was properly made since
no authority was needed for the proposition that the governing rate
for the purpose in question was the official
rate. This was the rate
fixed from time to time by notice, order, or direction made in terms
of the Exchange Control Regulations
1996 (SI 109 of 1996).










Having determined correctly
that the correct rate to apply was the official exchange rate, the
court
a quo noted
as follows:







“In casu,
it is not at all clear on what basis the first respondent (now
the             appellant)
and his legal practitioners, with the evidently
unabashed complicity             of
the second respondent (the sheriff) purported to apply the
parallel exchange             rate
of    ZW94 000 to US$1 in calculating their claim
…. They were clearly             entitled
to do so and counsel for the first respondent was unable to
advert to             any
reason   whatsoever justifying their outrageous
claim”.





     






Mr
Phiri,
for the respondent, argues that the concession by the appellant’s
counsel in the court
a
quo,
that the official
exchange rate was the correct rate to apply, meant, in fact, that the
judgment of the court
a
quo
was granted by consent. That being the case, Mr
Phiri
argues further, it was
not open to the appellant to appeal against such judgment.






I
find there is some merit in this argument.





The
concession by the appellant’s counsel, if taken to its logical
conclusion, amounted to an acknowledgement of receipt, by the
appellant, of full payment of what was due to him under the original
writ. Consequently his argument before this court, that the
payment
of a total of $2 039 885 969.22 by the respondent was “improperly
made and incompetent in the circumstances” is clearly
untenable.
It is significant that the appellant does not explain why he received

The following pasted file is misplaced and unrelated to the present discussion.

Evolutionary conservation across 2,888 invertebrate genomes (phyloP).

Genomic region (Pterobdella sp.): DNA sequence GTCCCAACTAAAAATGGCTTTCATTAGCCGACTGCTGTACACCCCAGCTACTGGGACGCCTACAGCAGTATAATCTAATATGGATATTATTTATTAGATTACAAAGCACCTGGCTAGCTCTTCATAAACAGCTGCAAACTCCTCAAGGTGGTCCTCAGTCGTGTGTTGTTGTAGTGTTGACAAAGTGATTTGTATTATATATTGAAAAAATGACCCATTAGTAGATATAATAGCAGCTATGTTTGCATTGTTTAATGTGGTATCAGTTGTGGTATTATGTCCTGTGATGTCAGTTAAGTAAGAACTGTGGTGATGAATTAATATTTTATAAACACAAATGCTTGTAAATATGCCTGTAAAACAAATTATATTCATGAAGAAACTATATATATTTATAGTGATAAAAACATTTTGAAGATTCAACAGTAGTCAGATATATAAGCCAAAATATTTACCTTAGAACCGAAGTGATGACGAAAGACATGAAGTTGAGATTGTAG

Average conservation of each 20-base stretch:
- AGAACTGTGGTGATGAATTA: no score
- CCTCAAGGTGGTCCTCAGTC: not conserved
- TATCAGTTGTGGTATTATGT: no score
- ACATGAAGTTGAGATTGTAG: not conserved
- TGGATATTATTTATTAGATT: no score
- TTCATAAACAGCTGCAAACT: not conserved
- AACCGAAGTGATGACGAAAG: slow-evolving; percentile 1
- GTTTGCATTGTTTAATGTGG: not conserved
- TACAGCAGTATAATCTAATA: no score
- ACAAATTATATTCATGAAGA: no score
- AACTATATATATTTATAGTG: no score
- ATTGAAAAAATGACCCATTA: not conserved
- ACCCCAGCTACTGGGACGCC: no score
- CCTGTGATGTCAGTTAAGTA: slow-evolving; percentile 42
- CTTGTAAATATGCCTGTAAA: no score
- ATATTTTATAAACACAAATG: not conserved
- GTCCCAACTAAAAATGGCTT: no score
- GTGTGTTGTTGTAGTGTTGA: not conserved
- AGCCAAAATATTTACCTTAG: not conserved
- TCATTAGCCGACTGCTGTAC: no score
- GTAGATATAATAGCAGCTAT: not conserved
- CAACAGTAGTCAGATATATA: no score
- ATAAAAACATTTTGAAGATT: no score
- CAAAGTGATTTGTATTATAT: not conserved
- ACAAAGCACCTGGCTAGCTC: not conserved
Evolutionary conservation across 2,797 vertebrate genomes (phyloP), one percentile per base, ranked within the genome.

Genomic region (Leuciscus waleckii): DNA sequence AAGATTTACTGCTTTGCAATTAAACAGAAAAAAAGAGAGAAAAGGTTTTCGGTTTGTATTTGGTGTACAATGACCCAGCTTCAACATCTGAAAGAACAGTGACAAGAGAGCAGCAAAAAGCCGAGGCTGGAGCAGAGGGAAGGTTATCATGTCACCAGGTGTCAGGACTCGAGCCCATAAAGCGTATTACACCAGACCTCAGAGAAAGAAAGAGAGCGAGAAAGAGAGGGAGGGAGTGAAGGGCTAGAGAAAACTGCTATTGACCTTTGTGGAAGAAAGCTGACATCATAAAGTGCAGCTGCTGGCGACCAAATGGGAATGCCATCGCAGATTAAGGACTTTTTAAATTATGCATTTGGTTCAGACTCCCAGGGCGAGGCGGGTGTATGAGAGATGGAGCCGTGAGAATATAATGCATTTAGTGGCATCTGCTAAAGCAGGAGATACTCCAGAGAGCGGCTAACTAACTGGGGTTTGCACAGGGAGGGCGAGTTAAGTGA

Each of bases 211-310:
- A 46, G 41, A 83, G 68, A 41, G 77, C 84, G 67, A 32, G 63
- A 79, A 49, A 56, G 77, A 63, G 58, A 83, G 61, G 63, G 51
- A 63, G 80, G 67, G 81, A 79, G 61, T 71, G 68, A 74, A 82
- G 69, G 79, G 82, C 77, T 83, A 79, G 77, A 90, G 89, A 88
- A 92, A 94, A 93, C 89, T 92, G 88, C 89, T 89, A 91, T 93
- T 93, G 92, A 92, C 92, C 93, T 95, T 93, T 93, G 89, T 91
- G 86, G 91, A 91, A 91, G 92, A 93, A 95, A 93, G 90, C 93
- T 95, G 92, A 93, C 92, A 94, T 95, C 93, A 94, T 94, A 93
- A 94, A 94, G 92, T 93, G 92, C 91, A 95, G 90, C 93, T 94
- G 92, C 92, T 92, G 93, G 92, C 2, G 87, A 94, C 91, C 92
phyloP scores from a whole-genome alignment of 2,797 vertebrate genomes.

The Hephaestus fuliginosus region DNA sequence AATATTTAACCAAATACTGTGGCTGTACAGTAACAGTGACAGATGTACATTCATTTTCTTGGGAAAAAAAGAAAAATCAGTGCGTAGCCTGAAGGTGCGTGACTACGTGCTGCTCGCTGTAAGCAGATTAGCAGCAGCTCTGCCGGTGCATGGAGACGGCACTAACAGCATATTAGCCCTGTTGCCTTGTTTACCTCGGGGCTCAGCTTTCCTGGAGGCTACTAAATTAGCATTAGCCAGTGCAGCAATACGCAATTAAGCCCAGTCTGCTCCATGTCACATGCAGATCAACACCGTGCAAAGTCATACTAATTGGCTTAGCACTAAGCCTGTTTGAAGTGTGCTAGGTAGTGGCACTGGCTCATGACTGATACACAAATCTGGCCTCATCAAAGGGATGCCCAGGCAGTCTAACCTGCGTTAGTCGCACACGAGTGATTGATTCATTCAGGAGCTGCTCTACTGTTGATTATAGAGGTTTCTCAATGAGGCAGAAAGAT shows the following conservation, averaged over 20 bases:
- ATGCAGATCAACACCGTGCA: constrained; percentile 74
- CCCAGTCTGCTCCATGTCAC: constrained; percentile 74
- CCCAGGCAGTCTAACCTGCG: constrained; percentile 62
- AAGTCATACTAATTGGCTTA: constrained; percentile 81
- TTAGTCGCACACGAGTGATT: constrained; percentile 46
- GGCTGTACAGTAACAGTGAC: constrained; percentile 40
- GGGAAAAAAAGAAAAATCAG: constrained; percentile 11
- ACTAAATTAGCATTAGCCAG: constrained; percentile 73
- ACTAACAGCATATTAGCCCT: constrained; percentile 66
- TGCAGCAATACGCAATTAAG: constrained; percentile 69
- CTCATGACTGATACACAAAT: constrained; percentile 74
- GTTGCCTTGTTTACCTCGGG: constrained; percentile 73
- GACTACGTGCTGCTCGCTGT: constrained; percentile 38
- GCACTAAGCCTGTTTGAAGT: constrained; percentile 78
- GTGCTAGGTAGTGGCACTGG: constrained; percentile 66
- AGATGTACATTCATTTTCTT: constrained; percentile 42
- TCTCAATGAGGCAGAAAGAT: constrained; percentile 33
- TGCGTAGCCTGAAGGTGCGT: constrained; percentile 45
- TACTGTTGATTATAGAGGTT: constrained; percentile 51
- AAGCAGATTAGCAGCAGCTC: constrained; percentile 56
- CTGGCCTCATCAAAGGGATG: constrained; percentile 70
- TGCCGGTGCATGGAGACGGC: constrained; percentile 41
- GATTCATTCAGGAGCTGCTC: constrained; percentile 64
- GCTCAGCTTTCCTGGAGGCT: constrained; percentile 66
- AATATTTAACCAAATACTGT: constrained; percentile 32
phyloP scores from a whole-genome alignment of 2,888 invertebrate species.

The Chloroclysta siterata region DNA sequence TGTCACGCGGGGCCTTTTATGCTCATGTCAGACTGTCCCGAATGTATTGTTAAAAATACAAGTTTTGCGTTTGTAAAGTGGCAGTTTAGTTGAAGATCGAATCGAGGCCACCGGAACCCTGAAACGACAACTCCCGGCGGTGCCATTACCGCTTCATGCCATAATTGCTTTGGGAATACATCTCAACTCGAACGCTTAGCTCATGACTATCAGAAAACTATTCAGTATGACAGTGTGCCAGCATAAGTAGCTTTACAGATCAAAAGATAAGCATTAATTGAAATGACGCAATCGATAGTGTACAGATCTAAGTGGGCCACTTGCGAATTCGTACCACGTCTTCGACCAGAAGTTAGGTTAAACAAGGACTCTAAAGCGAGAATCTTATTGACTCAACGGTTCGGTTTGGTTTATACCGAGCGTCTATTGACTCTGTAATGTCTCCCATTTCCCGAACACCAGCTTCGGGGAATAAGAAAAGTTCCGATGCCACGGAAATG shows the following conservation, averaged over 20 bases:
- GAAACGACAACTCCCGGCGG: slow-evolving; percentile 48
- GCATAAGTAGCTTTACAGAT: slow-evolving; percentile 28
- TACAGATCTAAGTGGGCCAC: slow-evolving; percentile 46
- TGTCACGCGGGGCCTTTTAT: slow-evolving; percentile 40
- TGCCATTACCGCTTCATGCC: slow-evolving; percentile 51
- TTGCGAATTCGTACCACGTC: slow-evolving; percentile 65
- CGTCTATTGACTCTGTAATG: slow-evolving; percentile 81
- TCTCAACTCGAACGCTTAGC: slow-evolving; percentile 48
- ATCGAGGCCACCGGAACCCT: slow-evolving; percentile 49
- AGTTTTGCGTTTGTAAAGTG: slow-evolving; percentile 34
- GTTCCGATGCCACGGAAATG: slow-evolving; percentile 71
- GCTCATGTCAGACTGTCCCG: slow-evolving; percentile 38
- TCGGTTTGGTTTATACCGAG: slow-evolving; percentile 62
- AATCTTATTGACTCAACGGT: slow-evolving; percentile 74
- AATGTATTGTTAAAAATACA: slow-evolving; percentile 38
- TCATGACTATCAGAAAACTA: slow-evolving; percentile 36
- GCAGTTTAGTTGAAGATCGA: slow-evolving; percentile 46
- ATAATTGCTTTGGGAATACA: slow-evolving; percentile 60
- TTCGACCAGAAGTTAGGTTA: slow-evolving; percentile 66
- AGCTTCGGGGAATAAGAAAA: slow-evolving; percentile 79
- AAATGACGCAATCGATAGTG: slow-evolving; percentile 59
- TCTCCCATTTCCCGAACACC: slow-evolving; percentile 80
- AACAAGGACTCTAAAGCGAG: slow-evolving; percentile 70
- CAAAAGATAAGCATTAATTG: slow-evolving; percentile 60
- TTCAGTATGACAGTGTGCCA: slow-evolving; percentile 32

the payment in question if he believed it was “incompetent”.

Nor, in respect of the property sold in execution, does the appellant
explain why he chose to proceed by way of writ of execution
when to
do so would only have meant payment to him in Zimbabwe dollars.





I
have already outlined the circumstances that lead to the inevitable
conclusion that the appellant’s preferred mode of payment
was
Zimbabwean rather than US dollars. For him, against the weight of
all this evidence, to argue, as he now does, that payment
should have
been effected in US dollars is quite evidently self- contradictory,
mischievous and tantamount to an abuse of the court’s
process.





It
hardly needs mentioning that had the appellant really wished the
judgment to be executed in foreign currency, he would have taken
care
to choose a method of execution that ensured this eventuality. In
other words, he is the author of his own perceived misfortune.






I should point out that while
the appellant might have had an arguable case had he, right from the
beginning, insisted in execution
in foreign currency, and had he then
met resistance in that quest from the respondent, the same cannot be
said of the circumstances
of this case, which are quite different.






I
find when all is told that the appeal has no merit and cannot
succeed.





In
the result, it is ordered as follows:






“The appeal be and is hereby
dismissed with costs”.















MALABA
JA: I agree.














GARWE
JA: I agree.















Mutamangira & Associates,
appellant's legal practitioners


Coghlan,
Welsh & Guest
,
respondent's legal practitioners